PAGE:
The US author also says she was not living at Oxford at the same time as Angus Taylor as he suggested in his speech about political correctness.
US author Naomi Wolf has accused embattled Energy Minister Angus Taylor of making an "anti-semitic dogwhistle" and wrongly linking her to a plot to remove a Christmas tree from Oxford.
In his maiden speech to Parliament in 2013, Angus Taylor described his first encounter with "political correctness" when he was a student at Oxford University in England.
"It was 1991, and a young Naomi Wolf lived a couple of doors down the corridor.
"Several graduate students, mostly from the north-east of the US, decided we should abandon the Christmas tree in the common room because some people might be offended."
He banded together with some other students to "push back hard" and ensure the Christmas tree was put up in the common room.
The anecdote from his speech was circulated on social media over the past week as the minister faced calls to be dumped from the front bench over his role in a scandal involving an allegedly doctored document.
When it came to Wolf's attention on Monday, she pointed out that she had completed her study at Oxford long before Mr Taylor arrived.
"I was a Rhodes Scholar in Oxford 1985-88. Angus Taylor recalls me in a fever dream at Oxford in 1991 among those warring on Xmas," she tweeted on Monday.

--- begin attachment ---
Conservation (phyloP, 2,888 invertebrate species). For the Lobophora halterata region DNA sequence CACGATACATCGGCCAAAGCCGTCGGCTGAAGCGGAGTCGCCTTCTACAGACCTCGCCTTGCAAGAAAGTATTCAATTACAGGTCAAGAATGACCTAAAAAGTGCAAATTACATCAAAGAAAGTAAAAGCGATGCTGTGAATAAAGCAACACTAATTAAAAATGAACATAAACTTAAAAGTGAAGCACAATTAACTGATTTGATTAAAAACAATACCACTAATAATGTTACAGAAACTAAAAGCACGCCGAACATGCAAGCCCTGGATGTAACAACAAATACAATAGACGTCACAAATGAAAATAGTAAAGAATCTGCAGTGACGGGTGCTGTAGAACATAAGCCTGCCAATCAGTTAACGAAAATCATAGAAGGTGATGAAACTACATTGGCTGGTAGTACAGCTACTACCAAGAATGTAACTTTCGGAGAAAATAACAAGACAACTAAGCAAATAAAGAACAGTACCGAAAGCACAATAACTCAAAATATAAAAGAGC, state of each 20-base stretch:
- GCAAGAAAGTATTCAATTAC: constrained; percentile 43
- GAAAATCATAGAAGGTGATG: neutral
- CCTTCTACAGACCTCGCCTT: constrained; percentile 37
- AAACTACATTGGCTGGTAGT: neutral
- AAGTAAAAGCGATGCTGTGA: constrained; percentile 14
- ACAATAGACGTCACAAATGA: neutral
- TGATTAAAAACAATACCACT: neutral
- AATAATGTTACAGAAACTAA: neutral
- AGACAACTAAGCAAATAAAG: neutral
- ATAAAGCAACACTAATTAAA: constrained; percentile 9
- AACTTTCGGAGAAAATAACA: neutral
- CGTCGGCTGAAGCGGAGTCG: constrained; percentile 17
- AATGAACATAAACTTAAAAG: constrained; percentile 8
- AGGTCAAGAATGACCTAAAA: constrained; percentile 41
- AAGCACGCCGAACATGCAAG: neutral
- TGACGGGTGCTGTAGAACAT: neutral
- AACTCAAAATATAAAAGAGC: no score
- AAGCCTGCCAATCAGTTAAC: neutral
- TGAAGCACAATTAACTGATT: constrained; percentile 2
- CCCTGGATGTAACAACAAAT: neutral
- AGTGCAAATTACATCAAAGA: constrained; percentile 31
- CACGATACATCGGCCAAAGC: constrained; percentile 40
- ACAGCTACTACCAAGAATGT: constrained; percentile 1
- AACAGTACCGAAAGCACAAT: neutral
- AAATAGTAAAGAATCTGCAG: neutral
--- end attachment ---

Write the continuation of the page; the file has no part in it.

She followed up with another tweet, accusing him of being anti-semitic in his description of "shrill elitist voices who insist they know what is best for people who are not remotely like them".
"Catch that anti-semitic dogwhistle... referring to Jews like me whom Angus Taylor imagined to be among the warriors against xmas in Oxford in 1991."
The feminist author and former advisor to Al Gore and Bill Clinton spent much of 1991 in New York City and travelling to promote her first book, The Beauty Myth.
Mr Taylor, whose grandmother is Jewish, has strongly rejected the accusation of anti-semitism.
"Mr Taylor did not say Naomi Wolf was one of the graduates, and was not referring to Naomi Wolf as one of the graduates," a spokesperson for the minister said.
Wolf completed her Rhodes scholarship in 1988, but continued her research, finally completing her doctorate in 2015.
NSW police launched an investigation last week into an altered version of a City of Sydney document used by Mr Taylor to attack Lord Mayor Clover Moore's travel spending and climate footprint.
In June, Wolf was forced to correct a section of her latest book, Outrages: Sex, Censorship, and the Criminalisation of Love, admitting to at least two errors.